Bringing New Research Developments to Bear
The President’s goal of doubling exports elicited a lot of discussion, and skepticism. In a previous blog post, I examined the prospects of accomplishing this goal from a macroeconomic perspective. However, a few discussions I’ve had with journalists have reminded me that the frontier of international trade theory has moved considerably over the past few years, even as the much of the economic commentary remains mired in the older models. In this respect, the most recent edition of the Economic Report of the President was extremely welcome, as it brought to bear recent innovations in the trade literature.
One observation, not yet firmly in the literature when I first started teaching international trade (link to my old course), was the role of heterogeneity across firms of productivity. Of course, in the simple one-factor Ricardian model, unit labor costs (the inverse of labor productivity) are critical in determining comparative advantage. With a few extra assumptions, the same is true in the infinite-good version of Dornbusch-Fischer-Samuelson. But these models really couldn’t deal with the observation, associated with Bernard and Jensen among others, that higher productivity firms tend to be exporters. What is the real world implication of this observation? From the Economic Report of the President, 2010 (pages 133-34):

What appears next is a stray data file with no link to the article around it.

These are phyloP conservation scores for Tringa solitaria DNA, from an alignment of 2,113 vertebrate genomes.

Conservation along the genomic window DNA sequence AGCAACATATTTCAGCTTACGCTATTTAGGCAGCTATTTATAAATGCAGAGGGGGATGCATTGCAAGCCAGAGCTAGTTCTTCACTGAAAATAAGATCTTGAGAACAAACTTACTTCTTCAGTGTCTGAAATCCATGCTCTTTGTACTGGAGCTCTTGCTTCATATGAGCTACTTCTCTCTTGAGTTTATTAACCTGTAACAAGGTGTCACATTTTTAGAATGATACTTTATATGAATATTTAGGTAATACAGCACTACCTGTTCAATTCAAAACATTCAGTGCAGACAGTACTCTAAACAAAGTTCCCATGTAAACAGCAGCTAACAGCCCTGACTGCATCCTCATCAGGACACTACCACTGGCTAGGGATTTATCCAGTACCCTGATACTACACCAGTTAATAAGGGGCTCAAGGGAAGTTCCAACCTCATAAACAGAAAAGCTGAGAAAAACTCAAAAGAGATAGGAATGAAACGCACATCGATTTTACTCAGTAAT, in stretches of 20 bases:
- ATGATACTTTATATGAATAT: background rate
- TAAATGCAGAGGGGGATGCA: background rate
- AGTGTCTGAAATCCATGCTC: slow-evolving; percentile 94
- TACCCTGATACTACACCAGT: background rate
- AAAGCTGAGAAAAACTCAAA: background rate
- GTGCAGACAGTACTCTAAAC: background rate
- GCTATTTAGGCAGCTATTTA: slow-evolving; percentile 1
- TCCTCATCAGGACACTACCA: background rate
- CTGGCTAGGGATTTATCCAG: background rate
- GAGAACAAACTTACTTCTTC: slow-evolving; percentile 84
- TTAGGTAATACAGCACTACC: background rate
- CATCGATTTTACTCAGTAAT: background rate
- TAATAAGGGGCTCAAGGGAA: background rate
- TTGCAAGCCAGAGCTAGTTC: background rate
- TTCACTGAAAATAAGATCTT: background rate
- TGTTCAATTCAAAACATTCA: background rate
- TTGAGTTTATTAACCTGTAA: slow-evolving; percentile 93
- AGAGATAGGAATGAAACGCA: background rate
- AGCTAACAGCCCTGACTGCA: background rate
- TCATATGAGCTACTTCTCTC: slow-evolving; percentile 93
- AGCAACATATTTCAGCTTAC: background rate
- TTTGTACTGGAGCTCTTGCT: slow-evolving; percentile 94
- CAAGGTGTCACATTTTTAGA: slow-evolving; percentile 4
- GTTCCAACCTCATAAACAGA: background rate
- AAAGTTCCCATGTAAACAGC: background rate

The Administration is taking many concrete steps to encourage exports. The Trade Promotion Coordinating Committee brings government agencies together to help firms export. While the final decision of whether and how much to export is a market decision made by private businesses, the government can play a constructive role in many ways. The Export-Import Bank can help with financing; consular offices can provide contacts, information, and advocacy; Commerce Department officials can help firms negotiate hurdles; a combination of agencies can help small and mid-sized businesses explore overseas markets. Much of the academic literature in trade models a firm’s decision to export as involving a substantial one-time fixed cost (Melitz 2003). The Administration is doing all that it can to lower that initial fixed cost to help expand exports.
As an aside, I think it’s a long overdue development that the ERP 2010 contains references for the theoretical/empirical results cited; hopefully this will help return knowledge-based decision-making to policy debates.
What is the innovation that the Melitz model brings? From the abstract: